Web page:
Sunday, April 12, 2009

Play List: Counterpoint

There were two internet destinations that figured prominently in my freshman year of college: Art of the Mix and Audiogalaxy. The former allowed me to share with others the carefully crafted mix tapes I devised during my high school years while the latter allowed me to build a rather extensive mp3 collection for future mixes.

Nowadays, I find mixing to be somewhat uninspired because there are fewer limitations. I didn't get a CD burner until twelfth grade, so all of mixes up to that point were actual mix tapes. Mix construction at that time required extensive planning. First you pick a theme and then select songs related to that theme. After repeatedly listening to specific tracks, you narrow down your list and create a dossier that included the length of each track. Once you narrow down your list to 12-15 tracks, you have to create a flow from one track to the next. It could be a drum beat, a choice of tempo, some connective fiber linking one song to the next. However, with a tape you are limited to either 30 or 45 minutes to a side, so you need to structure your tracks so that connections can flow without a tape flip cutting into the middle of a track or having over two minutes of silence. I probably went through a ream of paper in high school just from adding up the total minutes of a proposed list -- but it was worth it.

CD Burning adjusted those limitations. Instead you could have up to 80 minutes of continuous music expounding on a theme of your choosing. Arranging flow was also easier as shuffling tracks just involved a click and a drag instead of swapping CDs and skip-searching track numbers. Also, with services like Audiogalazy and Kazaa, if there was a song that you needed to complete your thesis it was only a short download away. There is a distinct disadvantage to the switch from tape to CD: If you want to present a point/counterpoint type mix (such as God/Devil), you don't have the flipping of a tape to facilitate that transition of thought.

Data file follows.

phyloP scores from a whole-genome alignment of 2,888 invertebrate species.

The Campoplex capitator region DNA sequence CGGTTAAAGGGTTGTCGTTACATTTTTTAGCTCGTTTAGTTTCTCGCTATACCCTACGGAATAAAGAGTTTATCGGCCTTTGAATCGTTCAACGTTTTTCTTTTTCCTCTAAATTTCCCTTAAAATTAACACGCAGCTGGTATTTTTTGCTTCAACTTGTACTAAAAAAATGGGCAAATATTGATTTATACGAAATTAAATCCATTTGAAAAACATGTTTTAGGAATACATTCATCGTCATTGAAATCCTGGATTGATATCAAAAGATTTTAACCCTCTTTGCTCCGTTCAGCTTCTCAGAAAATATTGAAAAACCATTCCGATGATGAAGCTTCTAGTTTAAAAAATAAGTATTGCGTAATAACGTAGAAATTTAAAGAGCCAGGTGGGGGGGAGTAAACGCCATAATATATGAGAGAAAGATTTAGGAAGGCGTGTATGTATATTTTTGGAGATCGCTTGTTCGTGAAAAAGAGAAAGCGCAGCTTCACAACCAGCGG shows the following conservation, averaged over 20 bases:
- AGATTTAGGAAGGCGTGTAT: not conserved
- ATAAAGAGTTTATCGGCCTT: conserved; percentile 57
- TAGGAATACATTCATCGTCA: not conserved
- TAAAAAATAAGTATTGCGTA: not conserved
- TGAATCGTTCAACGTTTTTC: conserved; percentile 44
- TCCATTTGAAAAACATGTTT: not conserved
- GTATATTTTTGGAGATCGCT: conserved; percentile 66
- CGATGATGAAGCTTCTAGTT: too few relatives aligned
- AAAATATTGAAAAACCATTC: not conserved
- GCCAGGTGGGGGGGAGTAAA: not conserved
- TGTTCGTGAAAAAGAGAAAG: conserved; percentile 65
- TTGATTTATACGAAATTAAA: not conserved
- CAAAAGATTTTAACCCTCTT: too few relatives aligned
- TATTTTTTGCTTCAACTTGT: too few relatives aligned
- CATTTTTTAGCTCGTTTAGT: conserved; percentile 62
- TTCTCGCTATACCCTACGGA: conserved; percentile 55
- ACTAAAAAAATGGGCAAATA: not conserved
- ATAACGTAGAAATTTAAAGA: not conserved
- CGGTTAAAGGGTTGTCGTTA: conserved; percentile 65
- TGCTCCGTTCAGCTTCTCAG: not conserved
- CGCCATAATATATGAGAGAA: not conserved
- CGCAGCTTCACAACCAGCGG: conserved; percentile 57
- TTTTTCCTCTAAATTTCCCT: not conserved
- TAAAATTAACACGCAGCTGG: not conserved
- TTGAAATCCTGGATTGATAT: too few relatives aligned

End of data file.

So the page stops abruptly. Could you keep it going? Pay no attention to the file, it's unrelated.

Modern music technology has made this process almost impossible. A playlist, as Nick and Norah have shown us, can be infinite. Synthesizing an idea is no longer necessary because there is no technologically forced limitation. I still use my first generation iPod Shuffle on a daily basis, but 8.5 hours is way too much when conveying an idea, particularly if you want to present a dichotomy.

A playlist idea that I have been batting around revolves around the idea of Point/Counterpoint, Rebuttal/Response, A-Side/B-Side. Since my music library has exploded in the last few years, I feel like I have missed music based discussions between tracks that may not have realized they were in conversation with one another. I feel the list is incomplete, partly because my library will always be incomplete, partly because sometimes I will only make the connection if the right synapses fire at the right time. Here is my list so far:

  • "The Way I Are" Timbaland /
    "My Love Don't Cost a Thing" Jennifer Lopez

  • "My Humps" Black Eyed Peas /
    "Thong Song" Sisqo

  • "Shut Up and Drive" Rihanna /
    "Little Red Corvette" Prince

  • "Lovestoned/I Think That She Knows" Justin Timberlake /
    "Layla" Derek and the Dominos

  • "Southern Man" Neil Young /
    "Sweet Home Alabama" Lynyrd Skynyrd

  • That last item would probably get cut in the final draft, since the rebuttal is explicit in the latter song, but hopefully you get the idea. As you can see it is a rather short list and not enough for even a cassette.

    What songs do you think would work for a mix like this?

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